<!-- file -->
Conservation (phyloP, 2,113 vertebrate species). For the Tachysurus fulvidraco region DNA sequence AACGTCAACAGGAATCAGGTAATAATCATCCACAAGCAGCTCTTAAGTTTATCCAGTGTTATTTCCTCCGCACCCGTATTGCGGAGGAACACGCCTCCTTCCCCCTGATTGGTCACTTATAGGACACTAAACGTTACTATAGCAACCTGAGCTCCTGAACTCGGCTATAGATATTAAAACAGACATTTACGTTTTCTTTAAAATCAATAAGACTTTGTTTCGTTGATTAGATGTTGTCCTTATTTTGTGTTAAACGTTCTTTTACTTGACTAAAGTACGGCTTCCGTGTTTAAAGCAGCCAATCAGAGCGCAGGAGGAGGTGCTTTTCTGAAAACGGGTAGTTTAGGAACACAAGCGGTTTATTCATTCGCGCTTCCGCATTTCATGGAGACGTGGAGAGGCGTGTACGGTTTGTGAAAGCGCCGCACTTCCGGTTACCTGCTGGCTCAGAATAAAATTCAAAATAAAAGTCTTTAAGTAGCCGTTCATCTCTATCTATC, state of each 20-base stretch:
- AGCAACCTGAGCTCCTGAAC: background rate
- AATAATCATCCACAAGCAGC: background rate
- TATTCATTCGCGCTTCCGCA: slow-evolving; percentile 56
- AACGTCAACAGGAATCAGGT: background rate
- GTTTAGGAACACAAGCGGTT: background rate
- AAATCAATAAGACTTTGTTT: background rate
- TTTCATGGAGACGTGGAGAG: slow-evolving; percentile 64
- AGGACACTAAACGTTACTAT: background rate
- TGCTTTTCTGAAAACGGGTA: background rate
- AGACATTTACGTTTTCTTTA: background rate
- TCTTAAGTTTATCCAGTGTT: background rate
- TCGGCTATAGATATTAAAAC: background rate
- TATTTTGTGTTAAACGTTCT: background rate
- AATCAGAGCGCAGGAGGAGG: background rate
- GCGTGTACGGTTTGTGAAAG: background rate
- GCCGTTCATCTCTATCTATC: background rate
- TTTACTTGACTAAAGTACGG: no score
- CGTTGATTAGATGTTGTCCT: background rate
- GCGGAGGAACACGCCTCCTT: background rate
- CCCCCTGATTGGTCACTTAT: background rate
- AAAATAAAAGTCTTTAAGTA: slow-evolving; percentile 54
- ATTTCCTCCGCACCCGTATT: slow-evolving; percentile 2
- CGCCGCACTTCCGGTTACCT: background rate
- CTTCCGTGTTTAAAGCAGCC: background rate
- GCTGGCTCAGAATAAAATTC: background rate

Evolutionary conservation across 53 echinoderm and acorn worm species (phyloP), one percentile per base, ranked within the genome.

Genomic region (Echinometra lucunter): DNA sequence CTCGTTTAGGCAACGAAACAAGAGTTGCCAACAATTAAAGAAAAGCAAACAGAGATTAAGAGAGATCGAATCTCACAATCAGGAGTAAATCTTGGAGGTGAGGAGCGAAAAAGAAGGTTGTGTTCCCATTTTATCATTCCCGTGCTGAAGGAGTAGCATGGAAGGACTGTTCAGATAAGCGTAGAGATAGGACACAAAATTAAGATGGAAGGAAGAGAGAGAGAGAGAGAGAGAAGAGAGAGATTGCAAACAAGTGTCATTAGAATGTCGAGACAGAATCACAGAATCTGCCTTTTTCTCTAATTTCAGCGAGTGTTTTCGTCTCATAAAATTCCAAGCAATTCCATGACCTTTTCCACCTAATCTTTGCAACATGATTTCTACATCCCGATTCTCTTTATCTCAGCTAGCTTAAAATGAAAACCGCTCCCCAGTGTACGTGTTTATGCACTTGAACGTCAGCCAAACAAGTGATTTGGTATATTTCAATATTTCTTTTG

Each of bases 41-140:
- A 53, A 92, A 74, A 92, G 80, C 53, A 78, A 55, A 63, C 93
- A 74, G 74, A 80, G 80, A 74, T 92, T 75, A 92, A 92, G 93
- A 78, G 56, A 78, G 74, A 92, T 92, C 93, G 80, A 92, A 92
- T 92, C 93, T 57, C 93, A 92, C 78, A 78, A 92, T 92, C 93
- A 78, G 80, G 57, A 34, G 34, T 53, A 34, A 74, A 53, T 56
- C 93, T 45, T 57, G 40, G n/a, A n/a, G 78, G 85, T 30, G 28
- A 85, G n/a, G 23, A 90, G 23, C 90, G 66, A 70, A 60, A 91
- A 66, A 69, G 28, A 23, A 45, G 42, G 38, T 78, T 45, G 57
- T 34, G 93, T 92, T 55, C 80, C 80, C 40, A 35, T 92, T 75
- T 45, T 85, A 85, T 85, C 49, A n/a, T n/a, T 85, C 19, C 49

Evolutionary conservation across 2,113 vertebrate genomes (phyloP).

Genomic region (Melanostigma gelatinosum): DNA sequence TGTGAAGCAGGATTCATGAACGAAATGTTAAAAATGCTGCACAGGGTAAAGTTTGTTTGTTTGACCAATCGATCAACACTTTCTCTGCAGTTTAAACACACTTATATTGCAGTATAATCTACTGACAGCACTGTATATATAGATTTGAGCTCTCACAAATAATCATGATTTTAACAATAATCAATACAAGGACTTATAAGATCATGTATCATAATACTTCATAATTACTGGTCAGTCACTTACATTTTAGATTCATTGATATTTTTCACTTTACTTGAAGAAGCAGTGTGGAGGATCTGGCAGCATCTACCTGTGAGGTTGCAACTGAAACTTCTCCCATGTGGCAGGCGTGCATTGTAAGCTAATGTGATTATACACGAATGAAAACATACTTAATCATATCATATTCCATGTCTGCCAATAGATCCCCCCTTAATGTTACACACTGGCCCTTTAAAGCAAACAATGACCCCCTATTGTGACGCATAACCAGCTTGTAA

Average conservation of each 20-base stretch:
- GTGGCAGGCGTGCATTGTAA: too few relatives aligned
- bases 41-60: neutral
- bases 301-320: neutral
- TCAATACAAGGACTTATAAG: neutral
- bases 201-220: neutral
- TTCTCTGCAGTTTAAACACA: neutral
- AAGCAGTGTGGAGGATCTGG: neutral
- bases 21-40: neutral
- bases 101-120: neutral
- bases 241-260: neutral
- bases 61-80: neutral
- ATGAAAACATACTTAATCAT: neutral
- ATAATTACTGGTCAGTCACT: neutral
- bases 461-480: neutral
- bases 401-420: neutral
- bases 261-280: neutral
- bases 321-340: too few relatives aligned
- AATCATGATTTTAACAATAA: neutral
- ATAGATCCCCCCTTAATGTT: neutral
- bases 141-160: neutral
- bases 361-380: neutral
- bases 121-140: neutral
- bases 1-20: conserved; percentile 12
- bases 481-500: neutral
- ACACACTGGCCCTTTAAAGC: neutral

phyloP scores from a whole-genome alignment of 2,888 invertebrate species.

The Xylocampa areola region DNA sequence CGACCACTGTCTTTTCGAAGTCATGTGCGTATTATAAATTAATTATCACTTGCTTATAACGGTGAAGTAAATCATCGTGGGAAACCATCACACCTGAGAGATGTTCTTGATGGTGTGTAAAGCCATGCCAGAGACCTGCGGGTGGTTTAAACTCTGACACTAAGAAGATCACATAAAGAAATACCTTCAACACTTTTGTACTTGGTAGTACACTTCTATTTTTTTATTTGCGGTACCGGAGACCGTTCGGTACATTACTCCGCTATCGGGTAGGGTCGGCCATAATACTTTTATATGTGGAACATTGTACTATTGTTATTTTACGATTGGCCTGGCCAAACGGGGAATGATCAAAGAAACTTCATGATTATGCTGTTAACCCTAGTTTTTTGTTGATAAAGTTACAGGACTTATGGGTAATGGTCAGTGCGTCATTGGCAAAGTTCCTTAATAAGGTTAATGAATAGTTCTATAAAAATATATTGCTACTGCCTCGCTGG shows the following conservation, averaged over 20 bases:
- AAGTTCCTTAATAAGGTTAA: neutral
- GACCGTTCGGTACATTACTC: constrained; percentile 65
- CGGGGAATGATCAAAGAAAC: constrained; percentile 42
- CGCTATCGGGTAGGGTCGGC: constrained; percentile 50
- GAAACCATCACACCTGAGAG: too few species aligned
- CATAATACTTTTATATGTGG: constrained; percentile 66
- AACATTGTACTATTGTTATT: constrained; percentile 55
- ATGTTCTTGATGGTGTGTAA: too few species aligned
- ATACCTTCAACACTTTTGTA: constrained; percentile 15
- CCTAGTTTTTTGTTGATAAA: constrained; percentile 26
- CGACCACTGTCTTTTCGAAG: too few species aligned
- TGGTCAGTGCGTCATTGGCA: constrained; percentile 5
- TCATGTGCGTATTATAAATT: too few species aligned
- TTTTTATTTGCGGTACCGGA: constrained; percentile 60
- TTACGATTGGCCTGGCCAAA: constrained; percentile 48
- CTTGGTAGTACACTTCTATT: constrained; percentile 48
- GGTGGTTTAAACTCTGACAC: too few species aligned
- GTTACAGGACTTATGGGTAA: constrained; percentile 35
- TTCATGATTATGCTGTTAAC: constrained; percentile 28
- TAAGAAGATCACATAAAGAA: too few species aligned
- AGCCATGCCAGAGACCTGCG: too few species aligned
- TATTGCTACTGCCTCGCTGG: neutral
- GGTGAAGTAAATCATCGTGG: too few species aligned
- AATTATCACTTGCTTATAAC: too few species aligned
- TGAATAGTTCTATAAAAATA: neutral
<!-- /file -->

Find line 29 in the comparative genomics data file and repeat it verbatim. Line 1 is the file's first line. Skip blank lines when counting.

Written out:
Each of bases 41-140: